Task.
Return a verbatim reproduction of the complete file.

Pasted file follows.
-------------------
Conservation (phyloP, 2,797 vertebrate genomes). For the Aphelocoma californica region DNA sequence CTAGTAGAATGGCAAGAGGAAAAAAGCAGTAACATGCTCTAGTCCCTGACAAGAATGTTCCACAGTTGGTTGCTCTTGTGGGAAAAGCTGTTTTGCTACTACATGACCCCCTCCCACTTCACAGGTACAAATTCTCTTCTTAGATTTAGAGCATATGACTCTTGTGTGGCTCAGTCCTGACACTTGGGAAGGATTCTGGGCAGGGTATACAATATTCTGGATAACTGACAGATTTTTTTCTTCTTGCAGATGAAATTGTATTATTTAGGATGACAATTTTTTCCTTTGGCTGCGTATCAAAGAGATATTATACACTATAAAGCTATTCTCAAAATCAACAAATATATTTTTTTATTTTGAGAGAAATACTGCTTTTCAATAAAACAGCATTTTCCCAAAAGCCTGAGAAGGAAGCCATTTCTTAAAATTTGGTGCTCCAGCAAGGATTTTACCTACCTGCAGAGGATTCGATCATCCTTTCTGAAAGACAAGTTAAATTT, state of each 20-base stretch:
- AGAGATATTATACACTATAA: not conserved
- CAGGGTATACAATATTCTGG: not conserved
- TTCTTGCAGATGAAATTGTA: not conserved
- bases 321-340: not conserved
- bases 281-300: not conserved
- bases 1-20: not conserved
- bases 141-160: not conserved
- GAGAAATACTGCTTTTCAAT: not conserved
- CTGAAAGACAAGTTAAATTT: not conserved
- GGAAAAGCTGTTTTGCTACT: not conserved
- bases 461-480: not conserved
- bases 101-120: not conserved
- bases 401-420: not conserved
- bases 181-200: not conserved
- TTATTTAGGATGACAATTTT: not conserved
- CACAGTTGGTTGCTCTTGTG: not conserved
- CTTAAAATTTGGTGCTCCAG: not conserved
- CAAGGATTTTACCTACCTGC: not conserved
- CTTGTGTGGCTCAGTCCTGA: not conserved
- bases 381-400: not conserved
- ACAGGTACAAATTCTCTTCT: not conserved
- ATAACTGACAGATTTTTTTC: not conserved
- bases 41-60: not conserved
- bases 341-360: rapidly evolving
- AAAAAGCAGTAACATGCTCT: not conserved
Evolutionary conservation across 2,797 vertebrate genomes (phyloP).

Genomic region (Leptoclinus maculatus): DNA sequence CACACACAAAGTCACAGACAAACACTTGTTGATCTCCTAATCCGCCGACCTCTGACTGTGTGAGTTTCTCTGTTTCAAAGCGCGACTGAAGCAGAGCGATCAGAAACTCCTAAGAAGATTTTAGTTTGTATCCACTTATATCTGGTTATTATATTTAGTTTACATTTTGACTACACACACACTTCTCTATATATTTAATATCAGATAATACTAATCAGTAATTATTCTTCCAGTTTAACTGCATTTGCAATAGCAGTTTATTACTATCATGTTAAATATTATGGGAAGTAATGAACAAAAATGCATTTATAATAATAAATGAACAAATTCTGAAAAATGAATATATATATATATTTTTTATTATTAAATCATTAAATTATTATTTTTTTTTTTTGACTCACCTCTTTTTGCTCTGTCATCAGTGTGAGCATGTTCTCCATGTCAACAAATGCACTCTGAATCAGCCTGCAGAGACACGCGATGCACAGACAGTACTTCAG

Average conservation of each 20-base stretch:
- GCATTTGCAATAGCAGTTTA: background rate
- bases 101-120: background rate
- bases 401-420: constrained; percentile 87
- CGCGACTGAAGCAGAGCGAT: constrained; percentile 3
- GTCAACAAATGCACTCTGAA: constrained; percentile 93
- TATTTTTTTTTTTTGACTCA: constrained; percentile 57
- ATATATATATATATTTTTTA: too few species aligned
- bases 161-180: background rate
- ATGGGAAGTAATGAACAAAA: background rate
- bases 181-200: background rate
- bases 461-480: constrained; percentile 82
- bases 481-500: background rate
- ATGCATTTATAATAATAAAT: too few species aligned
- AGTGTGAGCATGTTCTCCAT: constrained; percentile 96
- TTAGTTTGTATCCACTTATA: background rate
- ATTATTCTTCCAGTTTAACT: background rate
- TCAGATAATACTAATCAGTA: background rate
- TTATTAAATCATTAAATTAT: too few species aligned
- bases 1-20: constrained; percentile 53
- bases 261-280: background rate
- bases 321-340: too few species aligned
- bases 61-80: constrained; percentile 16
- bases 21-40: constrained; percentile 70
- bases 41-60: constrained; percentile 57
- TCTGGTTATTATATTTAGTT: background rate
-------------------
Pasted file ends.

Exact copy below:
Conservation (phyloP, 2,797 vertebrate genomes). For the Aphelocoma californica region DNA sequence CTAGTAGAATGGCAAGAGGAAAAAAGCAGTAACATGCTCTAGTCCCTGACAAGAATGTTCCACAGTTGGTTGCTCTTGTGGGAAAAGCTGTTTTGCTACTACATGACCCCCTCCCACTTCACAGGTACAAATTCTCTTCTTAGATTTAGAGCATATGACTCTTGTGTGGCTCAGTCCTGACACTTGGGAAGGATTCTGGGCAGGGTATACAATATTCTGGATAACTGACAGATTTTTTTCTTCTTGCAGATGAAATTGTATTATTTAGGATGACAATTTTTTCCTTTGGCTGCGTATCAAAGAGATATTATACACTATAAAGCTATTCTCAAAATCAACAAATATATTTTTTTATTTTGAGAGAAATACTGCTTTTCAATAAAACAGCATTTTCCCAAAAGCCTGAGAAGGAAGCCATTTCTTAAAATTTGGTGCTCCAGCAAGGATTTTACCTACCTGCAGAGGATTCGATCATCCTTTCTGAAAGACAAGTTAAATTT, state of each 20-base stretch:
- AGAGATATTATACACTATAA: not conserved
- CAGGGTATACAATATTCTGG: not conserved
- TTCTTGCAGATGAAATTGTA: not conserved
- bases 321-340: not conserved
- bases 281-300: not conserved
- bases 1-20: not conserved
- bases 141-160: not conserved
- GAGAAATACTGCTTTTCAAT: not conserved
- CTGAAAGACAAGTTAAATTT: not conserved
- GGAAAAGCTGTTTTGCTACT: not conserved
- bases 461-480: not conserved
- bases 101-120: not conserved
- bases 401-420: not conserved
- bases 181-200: not conserved
- TTATTTAGGATGACAATTTT: not conserved
- CACAGTTGGTTGCTCTTGTG: not conserved
- CTTAAAATTTGGTGCTCCAG: not conserved
- CAAGGATTTTACCTACCTGC: not conserved
- CTTGTGTGGCTCAGTCCTGA: not conserved
- bases 381-400: not conserved
- ACAGGTACAAATTCTCTTCT: not conserved
- ATAACTGACAGATTTTTTTC: not conserved
- bases 41-60: not conserved
- bases 341-360: rapidly evolving
- AAAAAGCAGTAACATGCTCT: not conserved
Evolutionary conservation across 2,797 vertebrate genomes (phyloP).

Genomic region (Leptoclinus maculatus): DNA sequence CACACACAAAGTCACAGACAAACACTTGTTGATCTCCTAATCCGCCGACCTCTGACTGTGTGAGTTTCTCTGTTTCAAAGCGCGACTGAAGCAGAGCGATCAGAAACTCCTAAGAAGATTTTAGTTTGTATCCACTTATATCTGGTTATTATATTTAGTTTACATTTTGACTACACACACACTTCTCTATATATTTAATATCAGATAATACTAATCAGTAATTATTCTTCCAGTTTAACTGCATTTGCAATAGCAGTTTATTACTATCATGTTAAATATTATGGGAAGTAATGAACAAAAATGCATTTATAATAATAAATGAACAAATTCTGAAAAATGAATATATATATATATTTTTTATTATTAAATCATTAAATTATTATTTTTTTTTTTTGACTCACCTCTTTTTGCTCTGTCATCAGTGTGAGCATGTTCTCCATGTCAACAAATGCACTCTGAATCAGCCTGCAGAGACACGCGATGCACAGACAGTACTTCAG

Average conservation of each 20-base stretch:
- GCATTTGCAATAGCAGTTTA: background rate
- bases 101-120: background rate
- bases 401-420: constrained; percentile 87
- CGCGACTGAAGCAGAGCGAT: constrained; percentile 3
- GTCAACAAATGCACTCTGAA: constrained; percentile 93
- TATTTTTTTTTTTTGACTCA: constrained; percentile 57
- ATATATATATATATTTTTTA: too few species aligned
- bases 161-180: background rate
- ATGGGAAGTAATGAACAAAA: background rate
- bases 181-200: background rate
- bases 461-480: constrained; percentile 82
- bases 481-500: background rate
- ATGCATTTATAATAATAAAT: too few species aligned
- AGTGTGAGCATGTTCTCCAT: constrained; percentile 96
- TTAGTTTGTATCCACTTATA: background rate
- ATTATTCTTCCAGTTTAACT: background rate
- TCAGATAATACTAATCAGTA: background rate
- TTATTAAATCATTAAATTAT: too few species aligned
- bases 1-20: constrained; percentile 53
- bases 261-280: background rate
- bases 321-340: too few species aligned
- bases 61-80: constrained; percentile 16
- bases 21-40: constrained; percentile 70
- bases 41-60: constrained; percentile 57
- TCTGGTTATTATATTTAGTT: background rate